Author: Raisaa Tashnova


About Raisaa Tashnova

Raisaa Tashnova is a first year MBA student from Bangladesh, South Asia. She is an avid traveler, a keen observer and a global citizen at heart. She is documenting her experience of moving to and learning about America through her blogs.

When I was applying for business school, almost every program promised a transformative experience—one where you are taught to think differently and see the world differently—so excuse my original cynicism in not believing a word of the webpage promises. But today I stand corrected. While I cannot speak for the programs I did not choose, Olin and WashU have lived up to their digitally printed promises. Today, at the brink of ending the first year of my MBA, I stand transformed—quite a different person from the one who walked into the United States 10 months ago.

And what, you might ask, has changed in me? Here are—you have guessed it—three of the biggest transformations from my Olin experience.

Problem-solving through experience

A major portion of the price tag MBAs command is due to our reputation as problem solvers. Olin did not teach me to solve problems—my classes, my peers, my projects taught me to turn problems into opportunities.

Critical analysis, yet another MBA buzzword, really is a major asset to have. It is a mindset, a can-do attitude which helps you view an issue from different points of view. It takes you to the core of all problems—conflicting human interests. From there, you learn to use your hard skills to wow your stakeholders and your soft skills to guide them to see the common good.

While Olin introduced me to many tools to undergo the above process, it was perhaps seeing my peers put them to action that truly ingrained this new way of thinking in me.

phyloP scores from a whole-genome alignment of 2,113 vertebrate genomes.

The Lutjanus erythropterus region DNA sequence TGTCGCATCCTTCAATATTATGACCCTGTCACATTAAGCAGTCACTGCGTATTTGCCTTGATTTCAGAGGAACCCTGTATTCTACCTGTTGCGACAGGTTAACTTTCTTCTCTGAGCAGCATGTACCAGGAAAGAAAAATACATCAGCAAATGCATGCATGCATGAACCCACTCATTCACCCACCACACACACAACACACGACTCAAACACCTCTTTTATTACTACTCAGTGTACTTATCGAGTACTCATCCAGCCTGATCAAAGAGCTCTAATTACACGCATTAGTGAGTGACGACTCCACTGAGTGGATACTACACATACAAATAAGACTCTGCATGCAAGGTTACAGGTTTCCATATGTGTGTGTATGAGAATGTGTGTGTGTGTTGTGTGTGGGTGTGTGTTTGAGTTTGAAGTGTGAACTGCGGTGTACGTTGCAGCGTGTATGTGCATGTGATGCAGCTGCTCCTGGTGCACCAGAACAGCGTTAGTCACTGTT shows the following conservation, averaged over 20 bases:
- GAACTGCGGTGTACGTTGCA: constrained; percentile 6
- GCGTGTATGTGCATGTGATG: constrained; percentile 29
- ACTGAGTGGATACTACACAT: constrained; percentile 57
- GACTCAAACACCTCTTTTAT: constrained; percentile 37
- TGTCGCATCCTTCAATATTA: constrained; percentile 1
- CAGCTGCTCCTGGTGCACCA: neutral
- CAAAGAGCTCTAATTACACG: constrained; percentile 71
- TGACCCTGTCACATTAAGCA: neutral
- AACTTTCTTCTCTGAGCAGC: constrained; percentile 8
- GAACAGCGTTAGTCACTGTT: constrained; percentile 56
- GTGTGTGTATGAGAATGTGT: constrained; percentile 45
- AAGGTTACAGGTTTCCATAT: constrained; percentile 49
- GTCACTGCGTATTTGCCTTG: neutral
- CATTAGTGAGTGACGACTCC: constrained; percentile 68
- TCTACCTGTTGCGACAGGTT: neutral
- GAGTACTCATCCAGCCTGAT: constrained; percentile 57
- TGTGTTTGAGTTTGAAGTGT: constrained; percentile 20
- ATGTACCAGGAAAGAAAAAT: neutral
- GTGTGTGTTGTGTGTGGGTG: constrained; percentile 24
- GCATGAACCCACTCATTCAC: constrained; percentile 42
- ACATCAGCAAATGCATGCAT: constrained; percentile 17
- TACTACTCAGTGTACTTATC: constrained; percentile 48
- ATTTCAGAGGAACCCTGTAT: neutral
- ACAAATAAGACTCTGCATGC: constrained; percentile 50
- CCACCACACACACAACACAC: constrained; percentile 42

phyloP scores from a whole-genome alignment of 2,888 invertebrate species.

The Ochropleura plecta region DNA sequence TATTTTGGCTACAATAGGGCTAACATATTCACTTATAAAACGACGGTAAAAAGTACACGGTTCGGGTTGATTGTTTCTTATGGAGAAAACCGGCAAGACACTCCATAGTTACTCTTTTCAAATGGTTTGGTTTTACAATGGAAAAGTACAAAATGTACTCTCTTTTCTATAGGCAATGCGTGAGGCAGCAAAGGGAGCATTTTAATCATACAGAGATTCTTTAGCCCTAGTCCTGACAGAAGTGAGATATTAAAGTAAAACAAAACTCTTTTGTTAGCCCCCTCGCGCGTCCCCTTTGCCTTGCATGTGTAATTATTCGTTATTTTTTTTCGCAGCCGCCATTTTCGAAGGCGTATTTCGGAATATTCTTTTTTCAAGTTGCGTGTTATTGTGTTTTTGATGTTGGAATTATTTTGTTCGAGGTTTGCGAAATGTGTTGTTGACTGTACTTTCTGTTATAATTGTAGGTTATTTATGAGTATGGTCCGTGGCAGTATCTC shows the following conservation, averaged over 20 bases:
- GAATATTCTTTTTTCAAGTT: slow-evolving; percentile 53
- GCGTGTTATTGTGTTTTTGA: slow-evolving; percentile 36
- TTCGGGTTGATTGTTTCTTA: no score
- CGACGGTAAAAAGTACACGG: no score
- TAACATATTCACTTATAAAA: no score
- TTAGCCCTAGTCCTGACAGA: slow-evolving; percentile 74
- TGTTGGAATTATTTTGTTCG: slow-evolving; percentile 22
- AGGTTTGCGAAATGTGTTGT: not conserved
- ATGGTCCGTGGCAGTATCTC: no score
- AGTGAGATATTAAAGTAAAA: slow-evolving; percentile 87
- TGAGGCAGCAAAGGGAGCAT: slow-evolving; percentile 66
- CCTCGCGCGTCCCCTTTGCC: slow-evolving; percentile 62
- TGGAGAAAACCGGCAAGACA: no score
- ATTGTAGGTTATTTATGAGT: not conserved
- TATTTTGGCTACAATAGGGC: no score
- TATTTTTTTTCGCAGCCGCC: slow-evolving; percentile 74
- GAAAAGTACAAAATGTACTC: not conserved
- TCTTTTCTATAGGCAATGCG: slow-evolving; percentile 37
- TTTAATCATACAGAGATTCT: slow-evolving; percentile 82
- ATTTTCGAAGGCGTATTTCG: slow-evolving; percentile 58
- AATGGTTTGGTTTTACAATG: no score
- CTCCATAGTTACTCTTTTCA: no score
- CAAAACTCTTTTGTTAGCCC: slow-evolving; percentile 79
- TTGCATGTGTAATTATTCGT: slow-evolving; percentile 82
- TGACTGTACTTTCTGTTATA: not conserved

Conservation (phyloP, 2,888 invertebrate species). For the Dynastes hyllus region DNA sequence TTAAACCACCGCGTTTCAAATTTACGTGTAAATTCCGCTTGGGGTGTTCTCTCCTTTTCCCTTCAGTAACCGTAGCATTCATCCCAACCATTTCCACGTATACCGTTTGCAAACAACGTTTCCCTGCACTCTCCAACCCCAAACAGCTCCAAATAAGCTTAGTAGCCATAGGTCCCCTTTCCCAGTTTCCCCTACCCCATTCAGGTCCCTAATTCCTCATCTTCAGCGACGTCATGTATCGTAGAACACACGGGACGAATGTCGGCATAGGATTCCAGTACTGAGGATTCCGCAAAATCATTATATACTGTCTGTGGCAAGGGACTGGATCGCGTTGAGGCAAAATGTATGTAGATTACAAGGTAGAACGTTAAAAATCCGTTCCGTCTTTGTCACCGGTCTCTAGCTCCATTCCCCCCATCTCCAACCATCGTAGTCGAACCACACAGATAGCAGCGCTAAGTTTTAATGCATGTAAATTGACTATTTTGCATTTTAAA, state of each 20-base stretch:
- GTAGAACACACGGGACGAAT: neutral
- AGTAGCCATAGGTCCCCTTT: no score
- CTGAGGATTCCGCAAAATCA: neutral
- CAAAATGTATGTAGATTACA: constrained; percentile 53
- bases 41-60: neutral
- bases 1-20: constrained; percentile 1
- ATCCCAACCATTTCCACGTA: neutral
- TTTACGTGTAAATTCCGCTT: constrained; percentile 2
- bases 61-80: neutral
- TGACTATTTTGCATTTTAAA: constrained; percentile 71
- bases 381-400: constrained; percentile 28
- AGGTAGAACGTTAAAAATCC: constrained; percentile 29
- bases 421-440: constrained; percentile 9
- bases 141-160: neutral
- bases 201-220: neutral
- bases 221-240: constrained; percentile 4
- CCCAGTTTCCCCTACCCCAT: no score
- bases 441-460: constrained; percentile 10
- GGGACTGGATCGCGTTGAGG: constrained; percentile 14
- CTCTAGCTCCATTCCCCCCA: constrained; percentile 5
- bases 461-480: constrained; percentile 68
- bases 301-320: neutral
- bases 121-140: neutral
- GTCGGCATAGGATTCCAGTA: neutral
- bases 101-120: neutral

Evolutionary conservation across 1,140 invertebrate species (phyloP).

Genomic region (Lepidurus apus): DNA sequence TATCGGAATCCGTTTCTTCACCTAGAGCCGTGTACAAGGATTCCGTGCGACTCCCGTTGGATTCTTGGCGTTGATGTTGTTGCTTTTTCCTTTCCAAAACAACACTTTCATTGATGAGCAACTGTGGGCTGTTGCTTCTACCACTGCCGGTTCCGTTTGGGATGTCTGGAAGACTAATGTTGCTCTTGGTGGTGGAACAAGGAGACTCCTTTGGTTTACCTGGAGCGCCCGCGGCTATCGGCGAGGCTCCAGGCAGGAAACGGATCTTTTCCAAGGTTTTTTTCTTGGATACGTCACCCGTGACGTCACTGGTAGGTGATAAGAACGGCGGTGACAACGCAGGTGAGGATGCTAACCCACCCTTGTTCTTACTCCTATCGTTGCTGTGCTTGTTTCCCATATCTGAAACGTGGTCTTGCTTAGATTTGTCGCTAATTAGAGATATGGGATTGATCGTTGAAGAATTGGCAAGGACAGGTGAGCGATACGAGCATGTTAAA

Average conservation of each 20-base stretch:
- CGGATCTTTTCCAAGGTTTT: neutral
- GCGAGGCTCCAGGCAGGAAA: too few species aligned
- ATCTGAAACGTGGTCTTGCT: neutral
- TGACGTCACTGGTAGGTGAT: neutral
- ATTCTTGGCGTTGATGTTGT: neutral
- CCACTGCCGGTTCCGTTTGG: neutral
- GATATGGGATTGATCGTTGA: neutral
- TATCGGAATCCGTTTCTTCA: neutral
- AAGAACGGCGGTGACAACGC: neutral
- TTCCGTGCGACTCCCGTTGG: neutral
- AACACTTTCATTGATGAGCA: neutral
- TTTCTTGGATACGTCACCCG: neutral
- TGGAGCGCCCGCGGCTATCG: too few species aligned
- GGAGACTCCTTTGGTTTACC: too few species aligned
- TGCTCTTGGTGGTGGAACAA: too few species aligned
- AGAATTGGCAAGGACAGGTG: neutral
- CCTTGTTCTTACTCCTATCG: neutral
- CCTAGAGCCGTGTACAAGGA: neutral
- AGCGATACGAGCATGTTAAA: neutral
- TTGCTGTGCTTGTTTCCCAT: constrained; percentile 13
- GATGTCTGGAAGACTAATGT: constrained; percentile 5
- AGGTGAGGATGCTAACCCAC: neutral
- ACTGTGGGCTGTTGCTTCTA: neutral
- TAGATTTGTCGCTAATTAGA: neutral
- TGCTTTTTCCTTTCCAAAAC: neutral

My peers taught me about managing people

When you put many highly-motivated individuals in a room, it makes for an interesting social experiment. I feel I have always been surrounded by high achievers and strove to match up. Somehow, during these past months I learned to calm down and take some time to observe. And that made all the difference.

I saw how my peers handled conflict, how they disagreed without disregarding an idea, how they motivated others, how they took up leadership, how they succeeded, and how they failed. I will not claim to have absorbed it all—to have incorporated in my leadership style all the good I saw and defended against all the bad, but I am surely more aware of my actions now as well as of reciprocation from those I am acting upon.

Say ‘yes’ to new opportunities

The Olin MBA is an adventure and luckily, I am an adventurer. There are so many interests you can pursue and so many ways you can leave an impact here. To make the most of this experience, I feel it is important to say, “yes” to new opportunities—to be ok to fail and take the learning on to the next adventure. When someone says it cannot be done, I have learned to say, ‘Let’s fail then,’ because it is better to have tried and failed, then not to have tried at all.

There will not be an A-Ha moment of transformation—at least there wasn’t one for me. It happens gradually, through debates in class and discussions outside of it, through group projects and case competitions, club works and event organizations, and through the fun and frolic of an everyday MBA life. It happens through an Olin MBA.

My friend jokes that I tick every box for diversity. I am brown, I am a woman, and I am from an underrepresented country of the world. While my diversity is an asset, it is also a responsibility. I represent a country to this community, I represent my gender, I represent my religion—in short, I am an ambassador.

In the past months, as an ambassador, I have learned new things about my identity and I have never felt closer to my heritage or prouder of the differences I bring to my new home.

I am Bangladeshi

It is a mouthful, I agree; but if you make the effort to call me Bangladeshi instead of Indian, you will be closer to my heart for addressing me with our hard-won nationality.